11. I think I have it figured out. Once I tied both lines to the same corner of the sails ( two on the left and two on the right) I played around with the rigging. Checking how loosening and tightening worked. The line coming from the top gallient yard and tying off at the left corner is used to pull that corner up and towards the mast. The line coming from the top foremast yard and tying off at that same corner is used to pull the sail back into place. Looking at schematics didn't really point this out, at least to my newbie eyes. Once I committed to tying off both rigging lines to the same corner I was able to figure it out. Things are rolling along now. I have 7 sails mounted, 4 of them are completely rigged. I still have 3 sails to sew, mount and rig. I can start to see the light at the end of the tunnel on this build.
  12. Thanks again Mike. I have been able to determine the rigging lines from the top gallient foremast however I am having concerns on the block rigging for the clue and tack lines ( the bottom corner lines at the loop). It looks like the 2 rigging lines on each side tie off to the 1 corner loop on each side. In the picture the red arrows point to the 2 different rigging lines. The blue circle is where I tie both lines off. Does this look correct?
  13. @mikiek Thanks for the input. So it seems like I have it setup correctly although the block on the main mast should be higher. Thanks on the verification of how the sail ".... doesn't sit very well ...". I'll have to turn the fan on an see how it works now😁
  14. Back again after fixing my issue with the bending of the sail to the main mast. Not to much to say, so just post pics of the work. Only the sails attached to the main mast are complete and tied off. Not sure if I tied off the main mast top sail correctly or not. I have one rigging line that runs up from a main mast belaying pin , passes through two blocks and ties off on corner of the top sail. That was my best guess of where that rigging tied off. The other side of the sail has the running line tied to a loop on the corner of the sail and is tied directly to a belaying pin on the starboard side of the ship. This is how I understood the directions. But I'm not sure if I did this right as the sail angle seems odd. If anyone can validate this I would appreciate it. Next I added the gaff boom to the foremast. This time corrected all the mistakes of my first attempt on the main mast so things went smoother. The rings I had previously put on the mast made attaching the sail easier since I had pre-punched the holes. Here is the current state of the ship. That's about it for now. Still have 5 sails to wrap , maybe that's a good thing "only 5 sails to wrap" .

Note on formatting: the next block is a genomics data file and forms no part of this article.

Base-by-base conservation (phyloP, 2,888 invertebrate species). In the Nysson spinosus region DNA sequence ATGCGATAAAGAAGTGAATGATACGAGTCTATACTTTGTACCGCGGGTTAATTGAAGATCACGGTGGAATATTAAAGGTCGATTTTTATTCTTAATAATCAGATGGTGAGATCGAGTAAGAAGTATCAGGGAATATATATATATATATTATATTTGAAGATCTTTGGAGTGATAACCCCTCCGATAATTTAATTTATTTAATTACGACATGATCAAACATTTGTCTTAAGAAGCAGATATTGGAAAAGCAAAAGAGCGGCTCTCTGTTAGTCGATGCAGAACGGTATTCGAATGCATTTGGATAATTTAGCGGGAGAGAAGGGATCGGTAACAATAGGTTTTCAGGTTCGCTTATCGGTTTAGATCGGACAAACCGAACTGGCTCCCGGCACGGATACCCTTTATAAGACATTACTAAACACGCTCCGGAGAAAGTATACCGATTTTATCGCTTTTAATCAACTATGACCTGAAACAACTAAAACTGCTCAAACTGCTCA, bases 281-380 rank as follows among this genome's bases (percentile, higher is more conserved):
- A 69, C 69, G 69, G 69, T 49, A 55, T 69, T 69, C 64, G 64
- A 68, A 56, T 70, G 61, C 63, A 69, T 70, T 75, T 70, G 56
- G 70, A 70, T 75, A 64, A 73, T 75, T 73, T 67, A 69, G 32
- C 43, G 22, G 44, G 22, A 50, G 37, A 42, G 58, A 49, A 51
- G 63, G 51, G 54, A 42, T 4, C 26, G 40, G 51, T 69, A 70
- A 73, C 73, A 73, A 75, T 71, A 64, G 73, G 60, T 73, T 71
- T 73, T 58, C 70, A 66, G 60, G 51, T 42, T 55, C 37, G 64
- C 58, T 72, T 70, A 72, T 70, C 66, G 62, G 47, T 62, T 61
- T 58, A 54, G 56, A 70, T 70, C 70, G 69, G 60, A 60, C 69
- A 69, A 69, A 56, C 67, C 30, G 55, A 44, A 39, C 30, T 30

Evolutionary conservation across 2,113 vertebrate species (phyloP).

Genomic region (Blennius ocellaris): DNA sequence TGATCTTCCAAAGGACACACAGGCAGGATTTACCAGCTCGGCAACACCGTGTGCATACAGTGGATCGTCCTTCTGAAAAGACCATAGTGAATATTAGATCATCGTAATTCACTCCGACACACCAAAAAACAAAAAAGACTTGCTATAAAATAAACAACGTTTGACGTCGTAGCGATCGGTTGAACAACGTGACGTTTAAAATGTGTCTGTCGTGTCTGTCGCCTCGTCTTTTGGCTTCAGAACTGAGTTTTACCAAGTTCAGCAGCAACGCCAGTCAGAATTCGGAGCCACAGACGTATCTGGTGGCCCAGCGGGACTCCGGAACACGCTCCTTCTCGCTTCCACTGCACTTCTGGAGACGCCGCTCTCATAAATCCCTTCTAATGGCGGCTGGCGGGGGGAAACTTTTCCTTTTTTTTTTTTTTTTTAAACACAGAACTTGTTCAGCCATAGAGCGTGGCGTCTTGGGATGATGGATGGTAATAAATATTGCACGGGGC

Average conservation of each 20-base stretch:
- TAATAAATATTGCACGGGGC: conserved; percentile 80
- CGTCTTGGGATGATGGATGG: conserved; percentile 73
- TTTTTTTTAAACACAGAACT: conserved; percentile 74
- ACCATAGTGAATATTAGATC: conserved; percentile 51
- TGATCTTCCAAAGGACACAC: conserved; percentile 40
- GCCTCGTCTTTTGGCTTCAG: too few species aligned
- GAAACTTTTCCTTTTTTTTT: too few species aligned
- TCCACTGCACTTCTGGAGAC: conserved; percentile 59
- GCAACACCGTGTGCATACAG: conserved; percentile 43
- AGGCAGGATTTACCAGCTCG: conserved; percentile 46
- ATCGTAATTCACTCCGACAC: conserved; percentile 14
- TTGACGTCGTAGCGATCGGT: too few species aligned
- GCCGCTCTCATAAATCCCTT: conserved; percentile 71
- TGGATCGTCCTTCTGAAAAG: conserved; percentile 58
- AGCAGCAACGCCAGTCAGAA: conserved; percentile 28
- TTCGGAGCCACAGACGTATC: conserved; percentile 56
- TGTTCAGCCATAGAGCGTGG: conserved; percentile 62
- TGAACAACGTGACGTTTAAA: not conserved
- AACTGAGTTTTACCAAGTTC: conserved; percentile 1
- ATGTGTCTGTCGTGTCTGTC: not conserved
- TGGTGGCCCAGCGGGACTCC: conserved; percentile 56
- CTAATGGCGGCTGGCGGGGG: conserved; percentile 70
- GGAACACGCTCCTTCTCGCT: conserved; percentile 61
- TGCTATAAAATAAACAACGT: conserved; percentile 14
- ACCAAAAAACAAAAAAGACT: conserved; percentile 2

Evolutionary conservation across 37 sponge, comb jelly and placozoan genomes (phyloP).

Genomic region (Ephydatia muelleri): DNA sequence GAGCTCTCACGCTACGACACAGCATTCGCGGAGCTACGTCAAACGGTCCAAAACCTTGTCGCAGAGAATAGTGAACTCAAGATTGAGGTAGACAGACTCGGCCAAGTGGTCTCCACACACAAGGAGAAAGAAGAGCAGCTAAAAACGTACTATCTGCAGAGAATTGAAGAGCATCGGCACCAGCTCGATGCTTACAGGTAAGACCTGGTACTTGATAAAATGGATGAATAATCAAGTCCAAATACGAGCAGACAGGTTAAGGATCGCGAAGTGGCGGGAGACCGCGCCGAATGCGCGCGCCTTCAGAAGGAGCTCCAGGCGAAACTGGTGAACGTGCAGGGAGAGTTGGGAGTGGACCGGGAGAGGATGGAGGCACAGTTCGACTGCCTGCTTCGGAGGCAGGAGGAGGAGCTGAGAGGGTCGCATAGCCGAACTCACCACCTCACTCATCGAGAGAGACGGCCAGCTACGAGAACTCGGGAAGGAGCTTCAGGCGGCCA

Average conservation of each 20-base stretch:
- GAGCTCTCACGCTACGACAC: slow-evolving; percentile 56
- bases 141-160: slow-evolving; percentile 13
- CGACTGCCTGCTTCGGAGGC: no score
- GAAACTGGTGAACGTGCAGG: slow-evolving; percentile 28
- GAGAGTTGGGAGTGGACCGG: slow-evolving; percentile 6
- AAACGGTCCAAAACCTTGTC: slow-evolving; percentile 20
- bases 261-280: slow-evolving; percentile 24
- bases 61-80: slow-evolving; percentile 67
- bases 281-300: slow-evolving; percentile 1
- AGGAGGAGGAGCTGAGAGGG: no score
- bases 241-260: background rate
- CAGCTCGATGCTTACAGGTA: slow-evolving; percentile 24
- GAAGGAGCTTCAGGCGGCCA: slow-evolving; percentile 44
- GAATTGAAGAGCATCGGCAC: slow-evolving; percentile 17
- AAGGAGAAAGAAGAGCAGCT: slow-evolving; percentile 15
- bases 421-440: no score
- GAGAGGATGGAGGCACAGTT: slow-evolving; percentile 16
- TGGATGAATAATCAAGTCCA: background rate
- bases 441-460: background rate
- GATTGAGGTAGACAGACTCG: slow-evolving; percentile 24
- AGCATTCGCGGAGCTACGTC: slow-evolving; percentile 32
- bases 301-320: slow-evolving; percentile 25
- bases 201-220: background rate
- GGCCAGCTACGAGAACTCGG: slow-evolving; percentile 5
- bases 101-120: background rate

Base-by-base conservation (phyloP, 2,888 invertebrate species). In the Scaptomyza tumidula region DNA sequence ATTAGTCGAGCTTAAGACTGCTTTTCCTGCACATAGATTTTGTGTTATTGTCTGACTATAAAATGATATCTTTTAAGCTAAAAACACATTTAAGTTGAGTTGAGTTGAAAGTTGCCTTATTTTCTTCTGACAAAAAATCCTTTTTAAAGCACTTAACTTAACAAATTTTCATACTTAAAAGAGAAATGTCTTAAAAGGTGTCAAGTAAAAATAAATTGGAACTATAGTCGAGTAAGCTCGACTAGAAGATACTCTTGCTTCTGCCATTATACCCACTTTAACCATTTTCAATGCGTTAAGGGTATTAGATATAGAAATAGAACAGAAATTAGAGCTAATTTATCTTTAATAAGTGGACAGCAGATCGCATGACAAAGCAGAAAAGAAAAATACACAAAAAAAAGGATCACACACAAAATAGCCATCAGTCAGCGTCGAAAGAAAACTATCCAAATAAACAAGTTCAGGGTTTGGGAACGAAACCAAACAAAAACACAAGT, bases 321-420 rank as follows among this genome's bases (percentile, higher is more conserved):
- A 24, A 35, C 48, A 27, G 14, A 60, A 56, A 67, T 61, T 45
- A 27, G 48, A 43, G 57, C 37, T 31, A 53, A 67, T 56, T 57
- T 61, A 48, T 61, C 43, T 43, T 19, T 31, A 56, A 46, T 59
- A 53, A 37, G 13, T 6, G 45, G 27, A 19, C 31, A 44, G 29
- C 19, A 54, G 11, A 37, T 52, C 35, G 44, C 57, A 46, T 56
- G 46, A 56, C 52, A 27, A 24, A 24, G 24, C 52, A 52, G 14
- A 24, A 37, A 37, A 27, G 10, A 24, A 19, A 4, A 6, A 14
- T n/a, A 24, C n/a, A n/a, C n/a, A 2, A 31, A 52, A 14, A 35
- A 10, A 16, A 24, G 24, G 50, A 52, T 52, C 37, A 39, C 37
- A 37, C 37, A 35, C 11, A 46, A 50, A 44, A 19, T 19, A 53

15. Some things that I did to sew the sails. 1. Well, actually I didn't the wife did, at least the main part 2. I did draw in pencil lines every 10mm to be the stitch lines. 3. Also, marked holes every 10mm for the thread to wrap the rope (Not sure if they should be closer, maybe 5mm) 4. Pierced the holes with a sharp punch (using a regular needle was to tough to pull through) 5. Pierced holes for the rings that would attach from the masts (for those sails that needed it) 6. Used a special needle with a larger eye opening to sew with 7. I found that when measuring how much line I would need for a sail I used this technique For each side, except the side that attaches to the yard, I used 3X that length. Ex: If right side is 100mm then I measured 300m, if left is 75mm I used 225mm, if the bottom was 90mm I used 270mm. The total length was enough to complete the wrapping of the rope and attach the sail to the yard. I probably could have used 2X on the longest side and it would still work 8. Wet the line and hung with a weight on it, to get the twisting out ( recommended by a member) 9. Pulled the line through beeswax 10.When hand sewing pull slowly and keep the thread away from itself. Pulling builds up friction and if the line gets to close to itself, it will attach to itself and start twisting. Lastly, be patient.